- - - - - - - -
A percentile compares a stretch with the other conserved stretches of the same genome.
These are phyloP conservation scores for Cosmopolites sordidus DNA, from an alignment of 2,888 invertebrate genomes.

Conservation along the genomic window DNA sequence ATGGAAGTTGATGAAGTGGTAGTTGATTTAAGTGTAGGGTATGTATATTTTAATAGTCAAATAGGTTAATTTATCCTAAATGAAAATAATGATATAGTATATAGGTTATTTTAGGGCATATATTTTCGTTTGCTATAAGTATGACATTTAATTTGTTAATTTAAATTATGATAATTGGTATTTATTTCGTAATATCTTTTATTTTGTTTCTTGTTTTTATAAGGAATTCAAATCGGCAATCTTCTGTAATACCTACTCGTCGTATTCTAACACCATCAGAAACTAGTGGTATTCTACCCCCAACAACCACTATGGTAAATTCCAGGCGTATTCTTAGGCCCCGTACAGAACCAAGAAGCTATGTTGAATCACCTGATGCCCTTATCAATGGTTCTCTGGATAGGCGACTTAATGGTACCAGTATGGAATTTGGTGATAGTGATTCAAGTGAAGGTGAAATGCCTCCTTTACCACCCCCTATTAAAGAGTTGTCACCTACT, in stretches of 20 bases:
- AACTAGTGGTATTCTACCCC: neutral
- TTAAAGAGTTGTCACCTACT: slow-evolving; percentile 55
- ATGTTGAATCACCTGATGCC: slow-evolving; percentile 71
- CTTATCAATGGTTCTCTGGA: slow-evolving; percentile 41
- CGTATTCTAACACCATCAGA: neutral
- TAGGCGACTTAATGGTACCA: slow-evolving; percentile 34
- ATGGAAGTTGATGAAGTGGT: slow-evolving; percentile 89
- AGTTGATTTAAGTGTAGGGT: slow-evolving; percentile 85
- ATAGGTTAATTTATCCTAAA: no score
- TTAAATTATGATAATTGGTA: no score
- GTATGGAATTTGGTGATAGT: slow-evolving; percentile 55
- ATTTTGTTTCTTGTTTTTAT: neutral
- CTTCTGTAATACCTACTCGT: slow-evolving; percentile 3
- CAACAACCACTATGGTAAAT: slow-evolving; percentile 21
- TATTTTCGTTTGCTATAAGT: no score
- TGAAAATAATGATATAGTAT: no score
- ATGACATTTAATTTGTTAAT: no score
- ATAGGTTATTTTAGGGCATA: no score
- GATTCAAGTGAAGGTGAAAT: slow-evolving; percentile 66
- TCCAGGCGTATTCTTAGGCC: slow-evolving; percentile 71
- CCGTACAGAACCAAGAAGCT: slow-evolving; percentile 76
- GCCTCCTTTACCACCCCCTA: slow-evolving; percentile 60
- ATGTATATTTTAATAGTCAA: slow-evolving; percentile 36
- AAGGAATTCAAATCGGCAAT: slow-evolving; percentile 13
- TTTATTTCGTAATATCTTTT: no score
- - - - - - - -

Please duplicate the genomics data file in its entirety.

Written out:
A percentile compares a stretch with the other conserved stretches of the same genome.
These are phyloP conservation scores for Cosmopolites sordidus DNA, from an alignment of 2,888 invertebrate genomes.

Conservation along the genomic window DNA sequence ATGGAAGTTGATGAAGTGGTAGTTGATTTAAGTGTAGGGTATGTATATTTTAATAGTCAAATAGGTTAATTTATCCTAAATGAAAATAATGATATAGTATATAGGTTATTTTAGGGCATATATTTTCGTTTGCTATAAGTATGACATTTAATTTGTTAATTTAAATTATGATAATTGGTATTTATTTCGTAATATCTTTTATTTTGTTTCTTGTTTTTATAAGGAATTCAAATCGGCAATCTTCTGTAATACCTACTCGTCGTATTCTAACACCATCAGAAACTAGTGGTATTCTACCCCCAACAACCACTATGGTAAATTCCAGGCGTATTCTTAGGCCCCGTACAGAACCAAGAAGCTATGTTGAATCACCTGATGCCCTTATCAATGGTTCTCTGGATAGGCGACTTAATGGTACCAGTATGGAATTTGGTGATAGTGATTCAAGTGAAGGTGAAATGCCTCCTTTACCACCCCCTATTAAAGAGTTGTCACCTACT, in stretches of 20 bases:
- AACTAGTGGTATTCTACCCC: neutral
- TTAAAGAGTTGTCACCTACT: slow-evolving; percentile 55
- ATGTTGAATCACCTGATGCC: slow-evolving; percentile 71
- CTTATCAATGGTTCTCTGGA: slow-evolving; percentile 41
- CGTATTCTAACACCATCAGA: neutral
- TAGGCGACTTAATGGTACCA: slow-evolving; percentile 34
- ATGGAAGTTGATGAAGTGGT: slow-evolving; percentile 89
- AGTTGATTTAAGTGTAGGGT: slow-evolving; percentile 85
- ATAGGTTAATTTATCCTAAA: no score
- TTAAATTATGATAATTGGTA: no score
- GTATGGAATTTGGTGATAGT: slow-evolving; percentile 55
- ATTTTGTTTCTTGTTTTTAT: neutral
- CTTCTGTAATACCTACTCGT: slow-evolving; percentile 3
- CAACAACCACTATGGTAAAT: slow-evolving; percentile 21
- TATTTTCGTTTGCTATAAGT: no score
- TGAAAATAATGATATAGTAT: no score
- ATGACATTTAATTTGTTAAT: no score
- ATAGGTTATTTTAGGGCATA: no score
- GATTCAAGTGAAGGTGAAAT: slow-evolving; percentile 66
- TCCAGGCGTATTCTTAGGCC: slow-evolving; percentile 71
- CCGTACAGAACCAAGAAGCT: slow-evolving; percentile 76
- GCCTCCTTTACCACCCCCTA: slow-evolving; percentile 60
- ATGTATATTTTAATAGTCAA: slow-evolving; percentile 36
- AAGGAATTCAAATCGGCAAT: slow-evolving; percentile 13
- TTTATTTCGTAATATCTTTT: no score